Farm Aid Supporter Mona Lee Brock passes

by: Matt Schudel

In 1985, Mona Lee Brock and her husband lost their farm in Oklahoma. A combination of factors — low prices for cattle and grain, high interest rates on loans, falling land values — led to the most serious financial crisis in rural America since the Great Depression.

At one point in the 1980s, the country was losing more than 2,000 family farms a week, from California to Minnesota to the Carolinas. Loans that kept farmers afloat were foreclosed, costing them their land, their livelihood and their way of life.

In many cases, farmers were uprooted from land that generations of their forefathers had tilled. They looked on as their livestock and farm equipment were auctioned off.

Mrs. Brock and her husband, F.M. Brock, held meetings of farmers, bankers and business leaders at their farm in Lincoln County, Okla., for mutual support. In the end, however, the Brocks were not able to hold on to their land, where they had raised cattle and grown wheat, soybeans and cotton. Within a year, F.M. Brock died of a heart attack.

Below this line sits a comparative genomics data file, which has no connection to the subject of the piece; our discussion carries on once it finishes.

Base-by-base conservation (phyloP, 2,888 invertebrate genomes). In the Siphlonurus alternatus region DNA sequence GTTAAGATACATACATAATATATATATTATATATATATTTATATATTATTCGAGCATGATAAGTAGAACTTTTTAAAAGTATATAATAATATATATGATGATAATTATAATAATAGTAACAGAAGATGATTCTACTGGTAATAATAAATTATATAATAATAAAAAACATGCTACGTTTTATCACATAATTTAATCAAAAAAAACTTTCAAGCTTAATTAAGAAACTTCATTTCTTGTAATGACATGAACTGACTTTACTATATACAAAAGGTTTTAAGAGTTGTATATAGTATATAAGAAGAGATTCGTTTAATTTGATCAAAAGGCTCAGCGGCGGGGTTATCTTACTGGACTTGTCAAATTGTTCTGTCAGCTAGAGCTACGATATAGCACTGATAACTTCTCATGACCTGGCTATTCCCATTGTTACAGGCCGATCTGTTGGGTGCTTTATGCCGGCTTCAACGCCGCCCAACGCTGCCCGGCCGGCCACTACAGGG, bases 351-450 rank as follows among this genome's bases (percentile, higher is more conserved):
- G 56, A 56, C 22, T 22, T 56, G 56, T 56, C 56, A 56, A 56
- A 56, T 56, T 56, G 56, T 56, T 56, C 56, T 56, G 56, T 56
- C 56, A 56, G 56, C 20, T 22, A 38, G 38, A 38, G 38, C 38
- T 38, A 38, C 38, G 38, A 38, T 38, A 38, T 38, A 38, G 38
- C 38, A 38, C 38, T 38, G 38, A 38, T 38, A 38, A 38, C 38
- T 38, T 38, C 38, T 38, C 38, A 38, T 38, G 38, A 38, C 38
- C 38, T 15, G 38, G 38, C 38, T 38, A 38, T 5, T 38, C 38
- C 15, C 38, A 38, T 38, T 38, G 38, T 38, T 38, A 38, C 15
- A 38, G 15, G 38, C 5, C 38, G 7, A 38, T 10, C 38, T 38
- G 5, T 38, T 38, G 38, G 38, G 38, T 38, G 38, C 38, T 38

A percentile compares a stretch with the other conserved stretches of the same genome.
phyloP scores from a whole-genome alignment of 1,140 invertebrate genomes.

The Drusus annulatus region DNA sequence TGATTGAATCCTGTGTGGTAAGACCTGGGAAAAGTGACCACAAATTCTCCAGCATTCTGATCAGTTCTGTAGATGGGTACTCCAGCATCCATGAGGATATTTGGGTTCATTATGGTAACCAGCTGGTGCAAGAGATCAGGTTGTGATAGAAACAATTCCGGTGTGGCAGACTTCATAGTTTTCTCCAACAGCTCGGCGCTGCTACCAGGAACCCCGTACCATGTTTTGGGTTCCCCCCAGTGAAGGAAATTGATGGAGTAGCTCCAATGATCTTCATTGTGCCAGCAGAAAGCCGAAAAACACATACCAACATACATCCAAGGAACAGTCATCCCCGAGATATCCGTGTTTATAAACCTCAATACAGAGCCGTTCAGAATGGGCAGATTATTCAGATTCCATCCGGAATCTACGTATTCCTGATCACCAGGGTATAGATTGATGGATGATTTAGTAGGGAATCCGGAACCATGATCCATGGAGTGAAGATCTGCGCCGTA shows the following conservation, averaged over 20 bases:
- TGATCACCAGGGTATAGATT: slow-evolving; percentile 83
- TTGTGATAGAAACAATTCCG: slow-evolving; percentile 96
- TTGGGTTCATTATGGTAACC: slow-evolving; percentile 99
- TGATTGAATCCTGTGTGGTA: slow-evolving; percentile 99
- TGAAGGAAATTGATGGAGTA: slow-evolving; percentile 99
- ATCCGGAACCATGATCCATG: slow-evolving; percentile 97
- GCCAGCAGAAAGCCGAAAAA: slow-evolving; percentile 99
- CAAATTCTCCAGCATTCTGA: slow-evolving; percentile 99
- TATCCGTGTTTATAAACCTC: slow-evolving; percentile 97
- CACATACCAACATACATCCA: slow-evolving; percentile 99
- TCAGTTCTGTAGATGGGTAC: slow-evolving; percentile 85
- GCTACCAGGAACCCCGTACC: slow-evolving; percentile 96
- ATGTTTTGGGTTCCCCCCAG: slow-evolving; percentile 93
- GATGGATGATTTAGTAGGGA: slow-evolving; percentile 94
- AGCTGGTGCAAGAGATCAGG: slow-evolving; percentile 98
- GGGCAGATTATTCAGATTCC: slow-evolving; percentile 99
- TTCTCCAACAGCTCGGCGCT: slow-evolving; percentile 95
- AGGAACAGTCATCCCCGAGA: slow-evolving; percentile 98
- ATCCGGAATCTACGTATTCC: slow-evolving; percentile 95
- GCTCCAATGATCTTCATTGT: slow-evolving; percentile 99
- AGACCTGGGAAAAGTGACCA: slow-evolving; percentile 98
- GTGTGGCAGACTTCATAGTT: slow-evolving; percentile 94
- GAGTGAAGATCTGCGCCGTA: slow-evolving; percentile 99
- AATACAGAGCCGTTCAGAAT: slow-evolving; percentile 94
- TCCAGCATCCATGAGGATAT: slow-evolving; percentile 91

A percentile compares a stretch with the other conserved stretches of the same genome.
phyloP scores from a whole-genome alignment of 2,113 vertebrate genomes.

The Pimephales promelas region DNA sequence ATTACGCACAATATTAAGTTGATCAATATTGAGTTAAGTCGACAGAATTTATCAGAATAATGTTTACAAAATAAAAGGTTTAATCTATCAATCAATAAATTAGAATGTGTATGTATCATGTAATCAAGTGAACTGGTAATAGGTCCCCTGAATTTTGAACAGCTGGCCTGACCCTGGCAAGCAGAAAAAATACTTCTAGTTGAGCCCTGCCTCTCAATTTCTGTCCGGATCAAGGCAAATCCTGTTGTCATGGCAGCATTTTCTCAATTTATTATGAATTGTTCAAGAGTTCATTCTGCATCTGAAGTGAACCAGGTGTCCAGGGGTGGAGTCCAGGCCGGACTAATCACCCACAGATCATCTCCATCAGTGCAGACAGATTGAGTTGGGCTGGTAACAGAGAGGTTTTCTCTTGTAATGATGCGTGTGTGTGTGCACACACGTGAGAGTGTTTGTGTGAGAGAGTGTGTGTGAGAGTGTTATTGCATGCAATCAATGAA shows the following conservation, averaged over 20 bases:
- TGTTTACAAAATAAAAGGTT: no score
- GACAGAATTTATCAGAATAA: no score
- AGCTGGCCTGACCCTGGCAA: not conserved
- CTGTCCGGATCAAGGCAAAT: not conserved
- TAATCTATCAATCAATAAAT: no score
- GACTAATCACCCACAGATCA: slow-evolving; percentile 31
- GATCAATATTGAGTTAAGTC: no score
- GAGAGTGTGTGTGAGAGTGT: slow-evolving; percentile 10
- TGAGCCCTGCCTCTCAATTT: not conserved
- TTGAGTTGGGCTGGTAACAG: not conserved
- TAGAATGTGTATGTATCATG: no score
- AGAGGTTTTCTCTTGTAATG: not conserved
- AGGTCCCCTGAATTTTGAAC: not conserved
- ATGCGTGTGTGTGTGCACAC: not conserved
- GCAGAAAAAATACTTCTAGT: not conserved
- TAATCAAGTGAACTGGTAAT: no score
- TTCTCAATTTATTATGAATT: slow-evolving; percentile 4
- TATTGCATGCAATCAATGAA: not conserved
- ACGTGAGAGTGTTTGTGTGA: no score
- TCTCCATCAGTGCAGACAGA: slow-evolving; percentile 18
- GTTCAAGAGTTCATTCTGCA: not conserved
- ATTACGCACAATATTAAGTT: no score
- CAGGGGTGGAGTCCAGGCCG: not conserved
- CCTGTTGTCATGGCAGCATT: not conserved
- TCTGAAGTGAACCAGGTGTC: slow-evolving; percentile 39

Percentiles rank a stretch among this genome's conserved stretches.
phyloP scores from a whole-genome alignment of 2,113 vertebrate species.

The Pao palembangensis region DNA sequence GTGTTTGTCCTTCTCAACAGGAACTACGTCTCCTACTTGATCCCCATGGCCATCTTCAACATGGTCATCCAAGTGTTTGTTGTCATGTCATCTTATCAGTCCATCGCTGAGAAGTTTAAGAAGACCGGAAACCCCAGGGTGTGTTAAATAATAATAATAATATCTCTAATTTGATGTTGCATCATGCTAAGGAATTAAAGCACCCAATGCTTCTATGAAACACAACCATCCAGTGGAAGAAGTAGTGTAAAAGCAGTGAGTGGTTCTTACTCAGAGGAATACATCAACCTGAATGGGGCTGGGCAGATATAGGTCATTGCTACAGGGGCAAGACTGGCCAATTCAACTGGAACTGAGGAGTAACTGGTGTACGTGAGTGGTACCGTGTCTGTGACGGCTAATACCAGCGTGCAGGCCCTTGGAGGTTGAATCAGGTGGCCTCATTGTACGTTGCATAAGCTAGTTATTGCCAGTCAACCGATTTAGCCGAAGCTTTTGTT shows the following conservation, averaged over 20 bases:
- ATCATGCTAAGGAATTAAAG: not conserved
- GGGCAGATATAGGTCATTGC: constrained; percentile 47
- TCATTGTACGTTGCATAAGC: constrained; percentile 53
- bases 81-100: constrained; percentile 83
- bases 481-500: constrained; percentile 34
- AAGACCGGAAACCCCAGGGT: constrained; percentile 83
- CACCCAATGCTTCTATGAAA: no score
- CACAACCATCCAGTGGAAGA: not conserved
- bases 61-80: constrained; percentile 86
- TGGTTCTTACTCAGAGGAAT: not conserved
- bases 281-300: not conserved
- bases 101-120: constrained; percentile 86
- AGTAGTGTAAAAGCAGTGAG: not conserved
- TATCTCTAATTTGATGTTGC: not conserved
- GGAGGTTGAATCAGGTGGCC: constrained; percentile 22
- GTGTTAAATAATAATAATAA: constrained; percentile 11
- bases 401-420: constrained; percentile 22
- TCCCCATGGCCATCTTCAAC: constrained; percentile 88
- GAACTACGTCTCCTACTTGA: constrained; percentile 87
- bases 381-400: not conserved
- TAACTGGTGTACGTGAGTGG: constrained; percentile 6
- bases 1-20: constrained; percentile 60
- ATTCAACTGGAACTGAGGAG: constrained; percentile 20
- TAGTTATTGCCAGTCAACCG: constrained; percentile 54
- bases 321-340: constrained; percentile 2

And, where they had raised cattle and grown wheat, soybeans and cotton. Within a year, F.M. Brock died of a heart attack.

One unforeseen consequence of what became known as the “farm crisis” was that farmers began to take their own lives at a shocking rate. Mrs. Brock began to volunteer for the Oklahoma Conference of Churches, which operated a hotline for emergency counseling and suicide prevention. (It was later managed by other organizations.)

A longtime teacher and school principal, Mrs. Brock offered a sympathetic ear and a soothing, understanding presence to people who raised food to feed the world but could not afford to feed their own families. In some of the calls, she could hear despondent farmers putting shells into shotguns as they talked.

Mona Lee Brock is credited with keeping hundreds of farms from being liquidated and with saving an untold number of lives. (Farm Aid Inc.)

During her three decades as an advocate on behalf of farmers, Mrs. Brock spoke to tens of thousands of farmers, taking calls day and night. She was credited with keeping hundreds of farms from being liquidated and with saving an untold number of lives.

Singer Willie Nelson — a founder of Farm Aid, which provides assistance to struggling small farmers — called her “the angel on the other end of the line.”

Mrs. Brock was 87 when she died March 19 at her home in Durant, Okla. She had congestive heart failure, said her son Ron Brock.

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